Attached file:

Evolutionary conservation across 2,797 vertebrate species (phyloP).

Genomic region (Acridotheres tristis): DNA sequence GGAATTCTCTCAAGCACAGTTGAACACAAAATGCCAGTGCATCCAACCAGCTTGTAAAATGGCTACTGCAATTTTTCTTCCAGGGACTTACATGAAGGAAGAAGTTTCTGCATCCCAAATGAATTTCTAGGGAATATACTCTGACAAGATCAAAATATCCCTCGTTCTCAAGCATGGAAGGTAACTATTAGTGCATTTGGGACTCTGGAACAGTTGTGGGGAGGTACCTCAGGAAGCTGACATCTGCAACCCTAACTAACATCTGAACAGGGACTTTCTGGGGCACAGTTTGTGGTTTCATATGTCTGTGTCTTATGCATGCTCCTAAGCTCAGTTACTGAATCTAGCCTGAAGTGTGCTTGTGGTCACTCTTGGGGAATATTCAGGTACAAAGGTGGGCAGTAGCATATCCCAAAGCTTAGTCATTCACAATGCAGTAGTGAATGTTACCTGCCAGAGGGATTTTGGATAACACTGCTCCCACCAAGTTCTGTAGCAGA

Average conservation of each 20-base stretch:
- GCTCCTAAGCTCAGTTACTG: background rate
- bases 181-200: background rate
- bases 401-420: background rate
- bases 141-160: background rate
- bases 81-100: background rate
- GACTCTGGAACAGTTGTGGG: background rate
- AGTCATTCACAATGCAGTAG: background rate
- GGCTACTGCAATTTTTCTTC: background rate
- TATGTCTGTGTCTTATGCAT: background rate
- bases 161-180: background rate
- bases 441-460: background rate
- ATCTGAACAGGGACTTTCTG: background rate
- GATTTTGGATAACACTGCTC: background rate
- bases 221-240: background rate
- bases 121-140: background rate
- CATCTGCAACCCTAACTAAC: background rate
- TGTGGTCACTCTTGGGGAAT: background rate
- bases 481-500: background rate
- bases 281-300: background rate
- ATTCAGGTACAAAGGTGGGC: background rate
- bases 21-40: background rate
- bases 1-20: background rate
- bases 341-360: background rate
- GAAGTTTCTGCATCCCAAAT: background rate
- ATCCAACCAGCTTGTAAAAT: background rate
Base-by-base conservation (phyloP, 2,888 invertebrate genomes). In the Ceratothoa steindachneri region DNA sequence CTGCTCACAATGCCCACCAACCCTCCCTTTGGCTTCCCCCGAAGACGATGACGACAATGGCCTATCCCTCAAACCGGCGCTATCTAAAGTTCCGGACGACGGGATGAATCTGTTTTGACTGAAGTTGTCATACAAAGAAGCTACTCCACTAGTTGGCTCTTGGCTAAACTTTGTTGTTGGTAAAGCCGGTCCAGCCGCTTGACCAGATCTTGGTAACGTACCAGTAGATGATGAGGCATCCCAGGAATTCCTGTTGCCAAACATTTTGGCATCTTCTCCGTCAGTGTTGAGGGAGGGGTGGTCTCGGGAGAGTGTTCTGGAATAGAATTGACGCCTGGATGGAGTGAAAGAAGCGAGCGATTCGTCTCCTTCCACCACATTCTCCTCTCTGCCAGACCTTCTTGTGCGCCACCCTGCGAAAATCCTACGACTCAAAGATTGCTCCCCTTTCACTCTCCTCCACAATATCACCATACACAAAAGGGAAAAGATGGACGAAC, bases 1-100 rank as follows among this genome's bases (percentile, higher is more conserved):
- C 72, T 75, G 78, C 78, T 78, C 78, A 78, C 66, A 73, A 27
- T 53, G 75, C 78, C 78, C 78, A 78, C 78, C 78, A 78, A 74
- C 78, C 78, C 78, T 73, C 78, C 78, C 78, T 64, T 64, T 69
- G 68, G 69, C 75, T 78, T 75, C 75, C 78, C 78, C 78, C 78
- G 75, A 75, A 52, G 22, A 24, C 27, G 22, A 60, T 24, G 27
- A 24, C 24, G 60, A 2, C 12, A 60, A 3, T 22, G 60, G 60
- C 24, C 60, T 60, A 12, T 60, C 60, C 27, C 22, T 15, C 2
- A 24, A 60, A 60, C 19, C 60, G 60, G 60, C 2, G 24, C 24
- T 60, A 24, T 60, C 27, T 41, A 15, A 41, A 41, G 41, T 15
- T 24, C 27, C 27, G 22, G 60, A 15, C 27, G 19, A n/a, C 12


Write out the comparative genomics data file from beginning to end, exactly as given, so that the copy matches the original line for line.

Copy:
Evolutionary conservation across 2,797 vertebrate species (phyloP).

Genomic region (Acridotheres tristis): DNA sequence GGAATTCTCTCAAGCACAGTTGAACACAAAATGCCAGTGCATCCAACCAGCTTGTAAAATGGCTACTGCAATTTTTCTTCCAGGGACTTACATGAAGGAAGAAGTTTCTGCATCCCAAATGAATTTCTAGGGAATATACTCTGACAAGATCAAAATATCCCTCGTTCTCAAGCATGGAAGGTAACTATTAGTGCATTTGGGACTCTGGAACAGTTGTGGGGAGGTACCTCAGGAAGCTGACATCTGCAACCCTAACTAACATCTGAACAGGGACTTTCTGGGGCACAGTTTGTGGTTTCATATGTCTGTGTCTTATGCATGCTCCTAAGCTCAGTTACTGAATCTAGCCTGAAGTGTGCTTGTGGTCACTCTTGGGGAATATTCAGGTACAAAGGTGGGCAGTAGCATATCCCAAAGCTTAGTCATTCACAATGCAGTAGTGAATGTTACCTGCCAGAGGGATTTTGGATAACACTGCTCCCACCAAGTTCTGTAGCAGA

Average conservation of each 20-base stretch:
- GCTCCTAAGCTCAGTTACTG: background rate
- bases 181-200: background rate
- bases 401-420: background rate
- bases 141-160: background rate
- bases 81-100: background rate
- GACTCTGGAACAGTTGTGGG: background rate
- AGTCATTCACAATGCAGTAG: background rate
- GGCTACTGCAATTTTTCTTC: background rate
- TATGTCTGTGTCTTATGCAT: background rate
- bases 161-180: background rate
- bases 441-460: background rate
- ATCTGAACAGGGACTTTCTG: background rate
- GATTTTGGATAACACTGCTC: background rate
- bases 221-240: background rate
- bases 121-140: background rate
- CATCTGCAACCCTAACTAAC: background rate
- TGTGGTCACTCTTGGGGAAT: background rate
- bases 481-500: background rate
- bases 281-300: background rate
- ATTCAGGTACAAAGGTGGGC: background rate
- bases 21-40: background rate
- bases 1-20: background rate
- bases 341-360: background rate
- GAAGTTTCTGCATCCCAAAT: background rate
- ATCCAACCAGCTTGTAAAAT: background rate
Base-by-base conservation (phyloP, 2,888 invertebrate genomes). In the Ceratothoa steindachneri region DNA sequence CTGCTCACAATGCCCACCAACCCTCCCTTTGGCTTCCCCCGAAGACGATGACGACAATGGCCTATCCCTCAAACCGGCGCTATCTAAAGTTCCGGACGACGGGATGAATCTGTTTTGACTGAAGTTGTCATACAAAGAAGCTACTCCACTAGTTGGCTCTTGGCTAAACTTTGTTGTTGGTAAAGCCGGTCCAGCCGCTTGACCAGATCTTGGTAACGTACCAGTAGATGATGAGGCATCCCAGGAATTCCTGTTGCCAAACATTTTGGCATCTTCTCCGTCAGTGTTGAGGGAGGGGTGGTCTCGGGAGAGTGTTCTGGAATAGAATTGACGCCTGGATGGAGTGAAAGAAGCGAGCGATTCGTCTCCTTCCACCACATTCTCCTCTCTGCCAGACCTTCTTGTGCGCCACCCTGCGAAAATCCTACGACTCAAAGATTGCTCCCCTTTCACTCTCCTCCACAATATCACCATACACAAAAGGGAAAAGATGGACGAAC, bases 1-100 rank as follows among this genome's bases (percentile, higher is more conserved):
- C 72, T 75, G 78, C 78, T 78, C 78, A 78, C 66, A 73, A 27
- T 53, G 75, C 78, C 78, C 78, A 78, C 78, C 78, A 78, A 74
- C 78, C 78, C 78, T 73, C 78, C 78, C 78, T 64, T 64, T 69
- G 68, G 69, C 75, T 78, T 75, C 75, C 78, C 78, C 78, C 78
- G 75, A 75, A 52, G 22, A 24, C 27, G 22, A 60, T 24, G 27
- A 24, C 24, G 60, A 2, C 12, A 60, A 3, T 22, G 60, G 60
- C 24, C 60, T 60, A 12, T 60, C 60, C 27, C 22, T 15, C 2
- A 24, A 60, A 60, C 19, C 60, G 60, G 60, C 2, G 24, C 24
- T 60, A 24, T 60, C 27, T 41, A 15, A 41, A 41, G 41, T 15
- T 24, C 27, C 27, G 22, G 60, A 15, C 27, G 19, A n/a, C 12